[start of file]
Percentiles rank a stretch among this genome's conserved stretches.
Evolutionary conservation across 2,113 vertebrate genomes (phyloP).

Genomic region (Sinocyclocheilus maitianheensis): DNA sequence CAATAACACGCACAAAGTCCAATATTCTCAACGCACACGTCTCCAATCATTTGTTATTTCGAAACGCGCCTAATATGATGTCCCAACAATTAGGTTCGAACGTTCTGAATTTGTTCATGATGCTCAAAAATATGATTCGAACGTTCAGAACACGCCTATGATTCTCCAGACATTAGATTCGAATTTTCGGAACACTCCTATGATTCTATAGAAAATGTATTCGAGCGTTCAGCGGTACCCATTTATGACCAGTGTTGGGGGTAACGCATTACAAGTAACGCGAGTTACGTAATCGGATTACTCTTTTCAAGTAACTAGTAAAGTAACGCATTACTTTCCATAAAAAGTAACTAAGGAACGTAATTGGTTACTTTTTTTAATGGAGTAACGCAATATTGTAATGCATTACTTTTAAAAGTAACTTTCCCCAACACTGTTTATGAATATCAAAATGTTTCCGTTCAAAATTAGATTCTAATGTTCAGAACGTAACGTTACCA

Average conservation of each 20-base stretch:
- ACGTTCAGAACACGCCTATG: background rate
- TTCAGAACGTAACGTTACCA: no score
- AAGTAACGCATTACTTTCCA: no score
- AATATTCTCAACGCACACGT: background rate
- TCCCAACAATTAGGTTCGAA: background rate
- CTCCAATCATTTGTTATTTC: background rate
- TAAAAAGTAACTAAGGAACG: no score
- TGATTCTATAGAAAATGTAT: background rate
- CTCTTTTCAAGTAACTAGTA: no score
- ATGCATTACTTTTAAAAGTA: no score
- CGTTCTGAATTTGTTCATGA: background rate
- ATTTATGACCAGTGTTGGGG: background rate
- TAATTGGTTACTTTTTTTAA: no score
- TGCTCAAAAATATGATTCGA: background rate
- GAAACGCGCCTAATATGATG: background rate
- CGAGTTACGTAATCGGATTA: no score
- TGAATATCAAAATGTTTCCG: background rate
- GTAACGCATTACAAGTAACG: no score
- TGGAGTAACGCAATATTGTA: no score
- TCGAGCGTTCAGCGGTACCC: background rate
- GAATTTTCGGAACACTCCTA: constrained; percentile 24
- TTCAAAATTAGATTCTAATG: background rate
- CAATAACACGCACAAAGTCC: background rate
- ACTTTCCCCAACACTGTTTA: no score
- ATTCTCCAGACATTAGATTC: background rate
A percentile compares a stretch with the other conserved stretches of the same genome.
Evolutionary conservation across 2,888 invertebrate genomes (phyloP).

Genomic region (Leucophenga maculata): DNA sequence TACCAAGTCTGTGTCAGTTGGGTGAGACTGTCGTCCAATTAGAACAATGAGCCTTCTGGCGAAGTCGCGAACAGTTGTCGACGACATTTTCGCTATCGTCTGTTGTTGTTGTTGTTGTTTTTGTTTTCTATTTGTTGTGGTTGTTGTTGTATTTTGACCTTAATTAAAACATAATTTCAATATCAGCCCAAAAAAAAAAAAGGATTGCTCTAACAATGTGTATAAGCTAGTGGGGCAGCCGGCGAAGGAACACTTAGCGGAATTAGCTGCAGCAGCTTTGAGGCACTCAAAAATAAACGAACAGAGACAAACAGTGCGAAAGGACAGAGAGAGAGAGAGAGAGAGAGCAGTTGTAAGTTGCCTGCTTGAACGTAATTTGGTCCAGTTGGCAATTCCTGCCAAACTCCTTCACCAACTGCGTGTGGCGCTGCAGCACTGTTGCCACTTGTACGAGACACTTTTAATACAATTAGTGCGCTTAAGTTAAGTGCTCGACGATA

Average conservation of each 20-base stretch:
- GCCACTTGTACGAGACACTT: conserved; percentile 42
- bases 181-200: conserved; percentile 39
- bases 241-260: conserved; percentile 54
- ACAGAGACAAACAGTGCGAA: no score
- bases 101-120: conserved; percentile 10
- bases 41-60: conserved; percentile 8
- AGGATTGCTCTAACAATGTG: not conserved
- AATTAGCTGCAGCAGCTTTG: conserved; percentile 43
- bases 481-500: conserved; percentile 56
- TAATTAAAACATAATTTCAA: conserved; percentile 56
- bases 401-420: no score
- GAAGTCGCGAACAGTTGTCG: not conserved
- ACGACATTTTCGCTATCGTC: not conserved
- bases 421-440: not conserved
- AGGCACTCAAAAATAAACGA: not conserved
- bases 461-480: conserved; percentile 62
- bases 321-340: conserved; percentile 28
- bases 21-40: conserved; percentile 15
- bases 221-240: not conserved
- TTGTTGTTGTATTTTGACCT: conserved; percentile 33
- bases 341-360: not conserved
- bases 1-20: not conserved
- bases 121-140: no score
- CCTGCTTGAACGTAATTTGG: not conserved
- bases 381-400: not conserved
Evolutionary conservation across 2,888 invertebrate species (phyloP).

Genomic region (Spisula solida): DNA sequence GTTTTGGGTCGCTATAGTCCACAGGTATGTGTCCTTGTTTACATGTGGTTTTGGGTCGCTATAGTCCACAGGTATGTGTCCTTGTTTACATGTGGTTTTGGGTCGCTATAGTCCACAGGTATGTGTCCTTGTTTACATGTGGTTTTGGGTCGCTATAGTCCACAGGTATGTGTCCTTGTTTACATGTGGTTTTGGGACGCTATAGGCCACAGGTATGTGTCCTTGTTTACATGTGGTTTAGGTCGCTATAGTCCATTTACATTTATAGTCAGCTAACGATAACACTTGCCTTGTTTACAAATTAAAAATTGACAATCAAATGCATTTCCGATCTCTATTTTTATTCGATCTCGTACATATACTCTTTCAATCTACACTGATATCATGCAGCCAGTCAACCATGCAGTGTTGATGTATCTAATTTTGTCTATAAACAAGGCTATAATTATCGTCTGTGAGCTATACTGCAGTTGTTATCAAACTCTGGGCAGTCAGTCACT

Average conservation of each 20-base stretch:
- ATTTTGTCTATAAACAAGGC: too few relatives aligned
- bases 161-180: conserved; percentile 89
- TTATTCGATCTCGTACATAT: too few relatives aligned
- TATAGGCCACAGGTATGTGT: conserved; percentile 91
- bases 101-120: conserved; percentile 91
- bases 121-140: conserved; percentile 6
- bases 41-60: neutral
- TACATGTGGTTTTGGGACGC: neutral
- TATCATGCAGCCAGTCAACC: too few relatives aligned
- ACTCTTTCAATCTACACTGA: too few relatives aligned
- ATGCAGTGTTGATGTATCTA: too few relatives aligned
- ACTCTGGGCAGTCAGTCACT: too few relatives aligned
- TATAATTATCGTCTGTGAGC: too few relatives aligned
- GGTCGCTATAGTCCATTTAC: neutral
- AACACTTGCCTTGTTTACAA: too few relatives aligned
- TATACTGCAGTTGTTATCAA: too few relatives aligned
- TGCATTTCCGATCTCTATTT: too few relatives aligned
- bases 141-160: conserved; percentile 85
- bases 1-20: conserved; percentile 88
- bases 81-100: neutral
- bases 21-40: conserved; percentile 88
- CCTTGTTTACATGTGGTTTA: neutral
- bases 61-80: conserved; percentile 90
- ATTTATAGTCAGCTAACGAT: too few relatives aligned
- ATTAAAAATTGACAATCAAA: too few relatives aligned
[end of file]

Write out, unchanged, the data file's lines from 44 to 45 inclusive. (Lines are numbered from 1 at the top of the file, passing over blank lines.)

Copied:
- bases 401-420: no score
- GAAGTCGCGAACAGTTGTCG: not conserved